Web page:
Arguably, the largest drawback to using Yew is the long time it takes to compile. Compile time seems to correlate with the quantity of code found within html! macro blocks. This tends to not be a significant problem for smaller projects, but for web apps that span multiple pages, it makes sense to break apart your code across multiple crates to minimize the amount of work the compiler has to do for each change made.

You should try to make your main crate handle routing/page selection, move all commonly shared code to another crate, and then make a different crate for each page, where each page could be a different component, or just a big function that produces Html. In the best case scenario, you go from rebuilding all of your code on each compile to rebuilding only the main crate, and one of your page crates. In the worst case, where you edit something in the "common" crate, you will be right back to where you started: compiling all code that depends on that commonly shared crate, which is probably everything else.

If your main crate is too heavyweight, or you want to rapidly iterate on a deeply nested page (eg. a page that renders on top of another page), you can use an example crate to create a more simple implementation of the main page and render your work-in-progress component on top of that.

Build size optimization

  • optimize Rust code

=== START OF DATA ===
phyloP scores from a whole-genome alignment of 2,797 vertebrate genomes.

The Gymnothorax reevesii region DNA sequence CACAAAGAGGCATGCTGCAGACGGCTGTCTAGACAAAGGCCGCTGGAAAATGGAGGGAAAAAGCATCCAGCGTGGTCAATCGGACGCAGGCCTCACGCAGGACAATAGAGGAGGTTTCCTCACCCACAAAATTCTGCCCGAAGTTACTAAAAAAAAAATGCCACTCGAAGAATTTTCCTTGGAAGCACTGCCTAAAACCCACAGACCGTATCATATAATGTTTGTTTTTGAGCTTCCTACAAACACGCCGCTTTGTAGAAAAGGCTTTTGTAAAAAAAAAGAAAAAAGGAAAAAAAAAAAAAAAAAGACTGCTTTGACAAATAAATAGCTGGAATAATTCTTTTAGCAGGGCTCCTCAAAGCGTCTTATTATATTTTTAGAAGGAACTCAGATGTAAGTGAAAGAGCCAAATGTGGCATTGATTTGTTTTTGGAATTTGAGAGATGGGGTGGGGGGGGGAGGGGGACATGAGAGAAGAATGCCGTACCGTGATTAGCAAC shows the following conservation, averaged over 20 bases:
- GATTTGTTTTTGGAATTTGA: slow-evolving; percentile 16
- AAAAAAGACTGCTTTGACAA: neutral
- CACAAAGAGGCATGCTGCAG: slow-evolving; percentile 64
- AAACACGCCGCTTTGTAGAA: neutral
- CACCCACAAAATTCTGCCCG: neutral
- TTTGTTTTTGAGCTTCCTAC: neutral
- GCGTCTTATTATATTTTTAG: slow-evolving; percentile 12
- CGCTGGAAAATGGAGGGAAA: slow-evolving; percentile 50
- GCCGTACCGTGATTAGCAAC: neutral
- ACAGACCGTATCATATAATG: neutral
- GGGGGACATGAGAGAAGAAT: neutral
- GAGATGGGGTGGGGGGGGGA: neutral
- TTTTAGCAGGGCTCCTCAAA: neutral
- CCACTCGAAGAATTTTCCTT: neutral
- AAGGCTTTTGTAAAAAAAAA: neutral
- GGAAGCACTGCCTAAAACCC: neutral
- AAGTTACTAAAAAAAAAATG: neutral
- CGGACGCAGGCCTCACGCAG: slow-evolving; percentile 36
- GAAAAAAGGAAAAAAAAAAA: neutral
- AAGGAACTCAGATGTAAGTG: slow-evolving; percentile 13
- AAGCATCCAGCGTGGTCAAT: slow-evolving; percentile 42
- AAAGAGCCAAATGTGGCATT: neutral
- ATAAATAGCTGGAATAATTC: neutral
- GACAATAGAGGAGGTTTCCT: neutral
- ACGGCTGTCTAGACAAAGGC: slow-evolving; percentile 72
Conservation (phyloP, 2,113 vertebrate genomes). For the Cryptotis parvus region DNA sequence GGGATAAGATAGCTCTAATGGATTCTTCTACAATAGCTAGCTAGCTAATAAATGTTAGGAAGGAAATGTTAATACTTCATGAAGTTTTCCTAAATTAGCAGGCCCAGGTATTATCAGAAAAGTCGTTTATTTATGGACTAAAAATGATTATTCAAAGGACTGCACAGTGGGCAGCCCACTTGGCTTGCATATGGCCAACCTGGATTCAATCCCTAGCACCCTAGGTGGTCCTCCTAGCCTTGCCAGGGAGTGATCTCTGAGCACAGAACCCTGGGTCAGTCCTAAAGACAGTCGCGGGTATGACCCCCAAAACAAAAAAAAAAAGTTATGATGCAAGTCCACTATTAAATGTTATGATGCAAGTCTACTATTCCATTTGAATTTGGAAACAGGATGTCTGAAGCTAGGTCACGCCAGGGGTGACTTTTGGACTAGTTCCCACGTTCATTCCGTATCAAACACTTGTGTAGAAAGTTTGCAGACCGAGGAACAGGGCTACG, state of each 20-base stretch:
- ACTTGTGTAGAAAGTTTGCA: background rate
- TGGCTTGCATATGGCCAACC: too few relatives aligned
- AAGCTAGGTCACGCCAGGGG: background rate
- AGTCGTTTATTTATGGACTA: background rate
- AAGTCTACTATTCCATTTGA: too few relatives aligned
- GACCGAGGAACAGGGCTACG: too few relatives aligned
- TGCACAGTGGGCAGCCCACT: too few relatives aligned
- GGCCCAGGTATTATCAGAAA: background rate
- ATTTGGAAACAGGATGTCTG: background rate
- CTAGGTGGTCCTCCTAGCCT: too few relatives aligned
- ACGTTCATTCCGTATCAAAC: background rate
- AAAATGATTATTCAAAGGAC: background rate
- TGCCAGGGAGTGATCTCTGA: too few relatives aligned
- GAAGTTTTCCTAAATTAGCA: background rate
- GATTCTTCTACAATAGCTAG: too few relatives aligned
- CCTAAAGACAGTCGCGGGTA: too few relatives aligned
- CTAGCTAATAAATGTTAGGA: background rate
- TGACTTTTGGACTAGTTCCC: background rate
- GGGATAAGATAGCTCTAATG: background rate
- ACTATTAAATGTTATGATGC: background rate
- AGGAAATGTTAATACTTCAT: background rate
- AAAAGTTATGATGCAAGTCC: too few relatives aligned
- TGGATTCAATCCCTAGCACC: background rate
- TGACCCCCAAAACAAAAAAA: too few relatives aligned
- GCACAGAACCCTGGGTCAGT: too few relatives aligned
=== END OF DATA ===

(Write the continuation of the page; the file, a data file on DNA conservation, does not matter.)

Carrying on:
• wee_aloc ( using tiny allocator )

    • cargo.toml ( defining release profile )

  • optimize wasm code using wasm-opt

More information about code size profiling: rustwasm book


wee_alloc is a tiny allocator that is much smaller than the allocator that is normally used in Rust binaries. Replacing the default allocator with this one will result in smaller WASM file sizes, at the expense of speed and memory overhead.

The slower speed and memory overhead are minor in comparison to the size gains made by not including the default allocator. This smaller file size means that your page will load faster, and so it is generally recommended that you use this allocator over the default, unless your app is doing some allocation-heavy work.

// Use `wee_alloc` as the global allocator.
static ALLOC: wee_alloc::WeeAlloc = wee_alloc::WeeAlloc::INIT;


It is possible to setup release build for smaller size using [profile.release] section in Cargo.toml

Rust profiles documentation

# less code to include into binary
panic = 'abort'
# optimization over all codebase ( better optimization, slower build )
codegen-units = 1
# optimization for size ( more aggressive )
opt-level = 'z'
# optimization for size
# opt-level = 's'
# link time optimization using using whole-program analysis
lto = true


Further more it is possible to optimize size of wasm code.

wasm-opt info: binaryen project

The Rust Wasm book features a section about reducing the size of WASM binaries: Shrinking .wasm size

  • using wasm-pack which by default optimizes wasm code in release builds

  • using wasm-opt directly on wasm files.

wasm-opt wasm_bg.wasm -Os -o wasm_bg_opt.wasm

Build size of 'minimal' example in yew/examples/

Note: wasm-pack combines optimization for Rust and Wasm code. wasm-bindgen is used in this example without any Rust size optimization.

used tool




wasm-binggen + wasm-opt -Os



99 KB